When you look back over the last year at everything that has happened since, at the way you have changed, what is different? How are you different a year later?
There are things that don't matter to me as much anymore as they used to, and then there are things that matter more than anything in the world.
I cherish time with my husband and my children and my family. But I don't really sweat the small stuff as much as I did before. When my husband and I got married in 2004, I had this, like, thick, three-inch binder, and the rabbi laughed at me, because this is what I went with to our appointment. But my son just had his bar mitzvah in January, and I don't even know that I had everything together the day of. It just all kind of happened.
So, where I cared about things, you know, to such obsessive detail before, it just doesn't matter anymore. Things are going to work out or they're not, and I will, you know, wear makeup to school or I won't, and I will teach my lesson or I won't.
You know, it's the little things that matter in the big picture, and that's something that I have realized over the year.
In an effort to make sure something like this doesn't happen again, there was this huge state commission investigation, right, that looked into what happened and what led up to the shooting.
Could it have been prevented in some way?
I'm curious if you had a chance to go through it. They looked back at some of the things that were errors, right, things that were missed leading up to the shooting, and made some recommendations for what they think could help prevent something like that happening in the future.
Have you looked at it? What do you think about it? Do you feel any more or less safe today?
I have not watched the commission hearings, and I haven't read the transcripts. I just feel like it would be too much, and it would just bring it all back for me.
I do feel safe at school. And I know that sounds kind of ridiculous, since tomorrow makes a year since there was a shooting at my school. But I do feel safe at school. And I feel safe sending my children to school.
I know that there are recommendations that have been made to arm teachers, and I think that is the stupidest thing that I have ever heard in my life.
Me having a gun in my classroom wouldn't have helped me that day. And, for any of the teachers who were in that building who got ambushed, there wouldn't have been time for them to access a gun. And a handgun is no match for an AR-15.
So, for, you know, barely 5-foot-tall me to have a gun in my classroom, it's asinine. And the money and the manpower that would be invested into paying for things like that, programs to train us and the weapons themselves, could be put to better use in additional security at school, armed guards at school, you know, people who are military, former military, police officers.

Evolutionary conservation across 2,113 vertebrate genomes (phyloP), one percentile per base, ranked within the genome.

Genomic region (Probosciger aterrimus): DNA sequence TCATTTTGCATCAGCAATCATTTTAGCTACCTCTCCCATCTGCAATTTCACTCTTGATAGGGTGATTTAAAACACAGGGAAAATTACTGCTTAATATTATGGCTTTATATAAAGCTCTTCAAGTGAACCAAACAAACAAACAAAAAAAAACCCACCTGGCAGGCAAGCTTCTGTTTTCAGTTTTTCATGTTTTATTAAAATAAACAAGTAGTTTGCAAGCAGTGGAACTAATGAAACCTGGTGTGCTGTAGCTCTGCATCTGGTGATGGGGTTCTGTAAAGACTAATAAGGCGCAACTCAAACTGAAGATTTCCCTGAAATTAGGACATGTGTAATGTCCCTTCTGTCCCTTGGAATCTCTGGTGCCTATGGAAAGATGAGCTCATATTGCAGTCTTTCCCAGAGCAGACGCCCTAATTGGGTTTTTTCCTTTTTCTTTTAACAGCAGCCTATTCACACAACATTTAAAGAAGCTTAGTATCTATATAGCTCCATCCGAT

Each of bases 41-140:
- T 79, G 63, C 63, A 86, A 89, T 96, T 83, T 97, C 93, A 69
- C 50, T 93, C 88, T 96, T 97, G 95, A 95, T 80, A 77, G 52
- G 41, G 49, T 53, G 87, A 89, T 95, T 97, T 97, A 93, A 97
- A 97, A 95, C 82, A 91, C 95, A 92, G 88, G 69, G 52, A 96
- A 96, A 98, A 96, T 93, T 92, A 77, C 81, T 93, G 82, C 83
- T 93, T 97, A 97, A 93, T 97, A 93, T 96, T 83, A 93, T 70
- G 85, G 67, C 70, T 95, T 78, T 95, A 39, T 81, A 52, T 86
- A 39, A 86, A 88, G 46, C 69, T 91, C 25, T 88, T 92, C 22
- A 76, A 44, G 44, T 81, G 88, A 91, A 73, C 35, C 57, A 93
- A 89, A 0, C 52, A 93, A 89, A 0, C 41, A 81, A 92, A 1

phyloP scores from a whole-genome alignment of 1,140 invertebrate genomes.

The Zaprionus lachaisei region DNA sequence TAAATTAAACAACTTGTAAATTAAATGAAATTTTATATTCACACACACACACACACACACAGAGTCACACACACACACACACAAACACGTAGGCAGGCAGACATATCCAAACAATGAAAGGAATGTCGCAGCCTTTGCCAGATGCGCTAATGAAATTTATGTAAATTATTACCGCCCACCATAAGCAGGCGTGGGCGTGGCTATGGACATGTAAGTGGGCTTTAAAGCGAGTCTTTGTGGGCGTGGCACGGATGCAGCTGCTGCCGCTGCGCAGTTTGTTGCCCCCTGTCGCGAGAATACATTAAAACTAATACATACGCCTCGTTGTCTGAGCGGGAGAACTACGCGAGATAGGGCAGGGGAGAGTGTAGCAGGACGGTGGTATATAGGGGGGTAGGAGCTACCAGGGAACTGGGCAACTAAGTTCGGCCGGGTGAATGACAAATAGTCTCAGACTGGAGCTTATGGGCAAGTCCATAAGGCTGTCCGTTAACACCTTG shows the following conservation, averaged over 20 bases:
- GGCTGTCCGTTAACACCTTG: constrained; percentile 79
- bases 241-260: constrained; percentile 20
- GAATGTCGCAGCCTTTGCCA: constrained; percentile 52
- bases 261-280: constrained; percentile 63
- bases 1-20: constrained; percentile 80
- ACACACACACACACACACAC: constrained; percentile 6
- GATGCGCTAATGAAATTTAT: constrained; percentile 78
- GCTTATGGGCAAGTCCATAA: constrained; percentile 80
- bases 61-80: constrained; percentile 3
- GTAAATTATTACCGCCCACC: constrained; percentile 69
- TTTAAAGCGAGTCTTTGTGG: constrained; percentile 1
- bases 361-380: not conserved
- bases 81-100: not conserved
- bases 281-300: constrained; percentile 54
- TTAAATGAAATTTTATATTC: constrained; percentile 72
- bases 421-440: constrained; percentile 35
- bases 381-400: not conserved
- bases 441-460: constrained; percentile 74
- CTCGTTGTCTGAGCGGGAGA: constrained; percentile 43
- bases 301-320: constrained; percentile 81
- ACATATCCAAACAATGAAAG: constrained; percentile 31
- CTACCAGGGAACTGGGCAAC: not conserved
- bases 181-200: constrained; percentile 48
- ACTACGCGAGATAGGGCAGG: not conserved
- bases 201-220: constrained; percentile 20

I went to college to become a teacher, to be an English teacher, not to be a bouncer or a police officer. And just like a police officer couldn't come in and do my job, I shouldn't be expected to go into my classroom and do theirs.
Sarah, one of the differences, we should point out, between you and the students who survived this is that they will move on. They will graduate. They will leave the place at which this happened.
You will go back. You are going back at one year. You will go back at two, at three. Have you thought about what that will feel like as the years go by?
I think, at some point, it's going to be very odd. You know, it's funny that you ask this, because, shortly after everything happened, some of my teacher friends and I were talking.
And, eventually, you know, I will be the only person in my room who was there that day. I will be the only person in the room who, you know, fully understands what we went through and why we behave the way that we do.
But I know that, as the kids who are on campus graduate, there will be new groups of kids who still have a connection to what happened. My son is in seventh grade. My daughter is in fourth. So, for those of us who have school-aged children or for the students at my school who have younger siblings, you know, cycling through our school, I think there will still be that understanding and that connection. It's just going to be different.
And there was never a thought in my mind of going to teach anywhere else. This is my third school in 17 years of teaching. I have been at Stoneman Douglas — this is my fifth year. But there's nowhere else I want to go. I'm very happy with my school. I love my school. I love the community. I love what I teach, and I love where I teach.
Sarah, we should note we're speaking to you the day before the actual anniversary.
And a lot of folks from the community wanted to spend the day dark, so to speak, off social media and not giving interviews.
How are you going to be spending the day on the anniversary?
I am going to be with some friends. I'm going to get a hot stone massage, and I'm going to get my nails done.
I am very big in social media. I went offline, so to speak, off the grid, on Monday, and I'm not planning on going back on until Saturday. So I am going to spend tomorrow during the day with friends, spend tomorrow evening with my husband, my children, my brother.
You know, no Valentine's Day celebrations, but it's important to be surrounded by people who support me and love me and, you know, will help me through whatever difficult time I have tomorrow.
Well, our thoughts will be with you and with everyone there in the Parkland community.
Sarah Lerner, of Marjory Stoneman Douglas High School, thank you so much for taking the time to talk with us.
Thank you for having me.